Damage to a fence – who pays for the repair or replacement?


If you have a damaged fence which separates your property from a neighbouring property, you may be wondering whether both parties are responsible for getting it fixed. The short answer is yes, but it’s not quite as straightforward as that.

The aim of this article is to give you some information that you should find useful, if you are having problems with a broken fence. It may be a simple task to agree responsibility, but it could also be more complicated than you might think.

  • Knowing where the boundary line is

Knowing where the boundary line of your property is, is very important. This is something that you should really get to know when you first move into the property. If you do not know where the boundary is, having a contour survey completed can help you find out.

Once you know where the boundary is, you can establish whether the fence that is damaged is actually on the boundary. If it lies completely within the boundaries of your property you may find yourself having to replace it. You may also face the prospect of the fence being relocated slightly.

  • What if the fence is on the boundary line?

In the majority of cases, the fence will be located on the boundary between your property and that of your neighbour. If this is the case then the cost of repairing or replacing the fence is normally split between the two parties involved. It’s a good idea to talk to your neighbour about the issue. You may even want to try and repair the fence yourselves, to save on costs.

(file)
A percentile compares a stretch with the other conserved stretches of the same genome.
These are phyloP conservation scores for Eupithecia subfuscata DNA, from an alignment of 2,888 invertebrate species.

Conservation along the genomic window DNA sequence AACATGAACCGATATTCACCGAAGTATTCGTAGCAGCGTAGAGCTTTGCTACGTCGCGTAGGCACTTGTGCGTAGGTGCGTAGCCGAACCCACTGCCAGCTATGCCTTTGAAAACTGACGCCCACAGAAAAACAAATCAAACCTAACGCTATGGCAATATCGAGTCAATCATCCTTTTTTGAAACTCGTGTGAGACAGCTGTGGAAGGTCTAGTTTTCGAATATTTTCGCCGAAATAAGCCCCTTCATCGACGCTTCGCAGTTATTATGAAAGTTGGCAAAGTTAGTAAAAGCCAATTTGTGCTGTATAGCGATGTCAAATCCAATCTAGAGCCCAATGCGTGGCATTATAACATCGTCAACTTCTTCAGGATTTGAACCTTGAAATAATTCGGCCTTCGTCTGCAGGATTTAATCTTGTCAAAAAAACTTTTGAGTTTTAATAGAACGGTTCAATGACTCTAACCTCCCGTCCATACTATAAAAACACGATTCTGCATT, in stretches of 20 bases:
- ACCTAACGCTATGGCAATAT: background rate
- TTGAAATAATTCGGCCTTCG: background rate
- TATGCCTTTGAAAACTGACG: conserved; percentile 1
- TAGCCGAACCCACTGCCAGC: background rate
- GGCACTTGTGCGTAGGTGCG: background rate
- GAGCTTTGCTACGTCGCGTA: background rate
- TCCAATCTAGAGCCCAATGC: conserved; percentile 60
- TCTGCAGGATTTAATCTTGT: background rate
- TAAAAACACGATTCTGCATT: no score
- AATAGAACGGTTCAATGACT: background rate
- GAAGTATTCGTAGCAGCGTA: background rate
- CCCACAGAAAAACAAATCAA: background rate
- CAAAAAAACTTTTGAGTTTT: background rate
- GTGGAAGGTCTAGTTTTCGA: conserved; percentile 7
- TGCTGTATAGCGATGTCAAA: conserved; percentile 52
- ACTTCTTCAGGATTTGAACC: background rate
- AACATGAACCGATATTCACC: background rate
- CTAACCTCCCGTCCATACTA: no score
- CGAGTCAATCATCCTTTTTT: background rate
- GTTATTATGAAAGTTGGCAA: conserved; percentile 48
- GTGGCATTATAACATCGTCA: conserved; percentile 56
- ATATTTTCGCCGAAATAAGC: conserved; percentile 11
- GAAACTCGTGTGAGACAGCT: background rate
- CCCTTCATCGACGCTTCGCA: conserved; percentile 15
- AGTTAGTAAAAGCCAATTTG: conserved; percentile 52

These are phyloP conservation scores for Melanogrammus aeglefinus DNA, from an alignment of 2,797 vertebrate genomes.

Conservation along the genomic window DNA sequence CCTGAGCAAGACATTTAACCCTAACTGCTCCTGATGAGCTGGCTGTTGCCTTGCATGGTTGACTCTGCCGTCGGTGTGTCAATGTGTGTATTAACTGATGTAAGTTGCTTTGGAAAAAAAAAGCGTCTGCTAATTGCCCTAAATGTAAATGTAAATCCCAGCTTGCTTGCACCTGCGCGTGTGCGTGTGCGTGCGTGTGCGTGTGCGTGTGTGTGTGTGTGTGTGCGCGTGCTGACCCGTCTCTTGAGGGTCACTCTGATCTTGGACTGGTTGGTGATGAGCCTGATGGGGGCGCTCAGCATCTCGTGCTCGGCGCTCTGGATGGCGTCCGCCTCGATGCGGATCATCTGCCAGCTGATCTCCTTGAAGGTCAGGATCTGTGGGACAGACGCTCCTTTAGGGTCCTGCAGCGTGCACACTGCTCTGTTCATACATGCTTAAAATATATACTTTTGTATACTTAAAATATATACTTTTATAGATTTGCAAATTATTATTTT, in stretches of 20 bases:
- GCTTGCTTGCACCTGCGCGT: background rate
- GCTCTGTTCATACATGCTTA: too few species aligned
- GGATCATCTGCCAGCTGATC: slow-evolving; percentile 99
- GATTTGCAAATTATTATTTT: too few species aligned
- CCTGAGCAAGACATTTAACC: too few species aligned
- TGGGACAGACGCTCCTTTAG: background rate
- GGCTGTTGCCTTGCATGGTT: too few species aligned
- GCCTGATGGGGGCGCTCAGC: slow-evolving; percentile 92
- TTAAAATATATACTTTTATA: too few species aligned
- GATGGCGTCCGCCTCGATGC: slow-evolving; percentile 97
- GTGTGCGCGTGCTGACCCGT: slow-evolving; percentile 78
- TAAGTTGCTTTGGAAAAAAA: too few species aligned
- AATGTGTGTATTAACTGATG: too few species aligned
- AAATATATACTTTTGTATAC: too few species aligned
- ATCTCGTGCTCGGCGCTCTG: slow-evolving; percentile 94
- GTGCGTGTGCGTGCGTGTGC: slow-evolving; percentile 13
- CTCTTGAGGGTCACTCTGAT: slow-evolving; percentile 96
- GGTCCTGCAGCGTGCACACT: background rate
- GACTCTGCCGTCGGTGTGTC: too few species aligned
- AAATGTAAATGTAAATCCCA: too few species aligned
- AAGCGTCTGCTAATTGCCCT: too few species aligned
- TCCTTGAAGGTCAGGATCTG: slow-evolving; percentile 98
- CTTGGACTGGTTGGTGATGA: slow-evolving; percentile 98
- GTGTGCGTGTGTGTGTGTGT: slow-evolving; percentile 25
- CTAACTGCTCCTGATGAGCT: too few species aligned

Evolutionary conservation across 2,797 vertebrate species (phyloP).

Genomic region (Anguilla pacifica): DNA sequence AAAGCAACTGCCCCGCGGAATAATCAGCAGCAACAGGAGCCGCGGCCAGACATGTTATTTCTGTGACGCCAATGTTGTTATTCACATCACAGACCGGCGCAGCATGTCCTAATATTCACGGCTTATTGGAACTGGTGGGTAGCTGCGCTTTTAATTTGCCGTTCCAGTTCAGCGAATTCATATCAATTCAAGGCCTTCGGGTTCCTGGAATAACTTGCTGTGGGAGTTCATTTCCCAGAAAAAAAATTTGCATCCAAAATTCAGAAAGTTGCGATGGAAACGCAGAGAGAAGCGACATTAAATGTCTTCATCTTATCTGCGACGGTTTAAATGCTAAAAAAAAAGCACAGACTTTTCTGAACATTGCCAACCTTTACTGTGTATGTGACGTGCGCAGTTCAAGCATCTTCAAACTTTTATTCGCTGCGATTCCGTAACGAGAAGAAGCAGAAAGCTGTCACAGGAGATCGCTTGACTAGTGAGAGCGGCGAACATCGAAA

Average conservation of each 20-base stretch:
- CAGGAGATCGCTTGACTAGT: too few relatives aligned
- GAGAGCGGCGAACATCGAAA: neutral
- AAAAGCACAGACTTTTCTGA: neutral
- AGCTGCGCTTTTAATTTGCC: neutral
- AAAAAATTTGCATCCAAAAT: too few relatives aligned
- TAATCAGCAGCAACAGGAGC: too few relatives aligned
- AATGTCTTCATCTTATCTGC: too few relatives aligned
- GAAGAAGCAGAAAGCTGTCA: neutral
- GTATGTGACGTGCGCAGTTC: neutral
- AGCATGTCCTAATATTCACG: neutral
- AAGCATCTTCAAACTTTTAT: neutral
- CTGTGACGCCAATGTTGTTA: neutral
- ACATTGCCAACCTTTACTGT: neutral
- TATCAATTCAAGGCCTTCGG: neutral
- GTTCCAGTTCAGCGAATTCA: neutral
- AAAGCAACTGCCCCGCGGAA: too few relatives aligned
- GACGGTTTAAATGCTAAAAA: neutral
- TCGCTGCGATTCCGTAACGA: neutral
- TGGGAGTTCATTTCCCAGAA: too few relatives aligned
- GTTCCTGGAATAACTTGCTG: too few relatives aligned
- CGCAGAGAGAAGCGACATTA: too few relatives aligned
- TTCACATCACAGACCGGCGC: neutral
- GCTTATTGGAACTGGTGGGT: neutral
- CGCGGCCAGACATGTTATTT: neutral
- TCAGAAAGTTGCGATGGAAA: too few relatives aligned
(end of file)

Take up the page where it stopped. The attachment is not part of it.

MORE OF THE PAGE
If the two of you agree a plan of action, and the cost, then that is fine. You can proceed with the repair or replacement of the fence. However, there may be a difference of opinion as to what design or size of fence is required. If this happens, it’s important to note that the obligation to share payment only exists for a structure that is similar to the one that is currently in place. This means that if you want to build a higher, or more intricate fence, you have to pay the additional costs, if your neighbour is not willing to contribute.. Hopefully, you will not come across this type of situation.

The most important thing is to determine that the boundary line between the two properties is where you think it is. Once it’s been determined that the fence in question is actually shared, it’s then a case of agreeing the way forward with your neighbour. If the two of you already have a good relationship, this should not present any problems. You may want to do the research together, or one of you may want to take ownership of the project. You should only face potential problems if one or other of you wants to put a fence in place that is a lot different from the fence that is already there.

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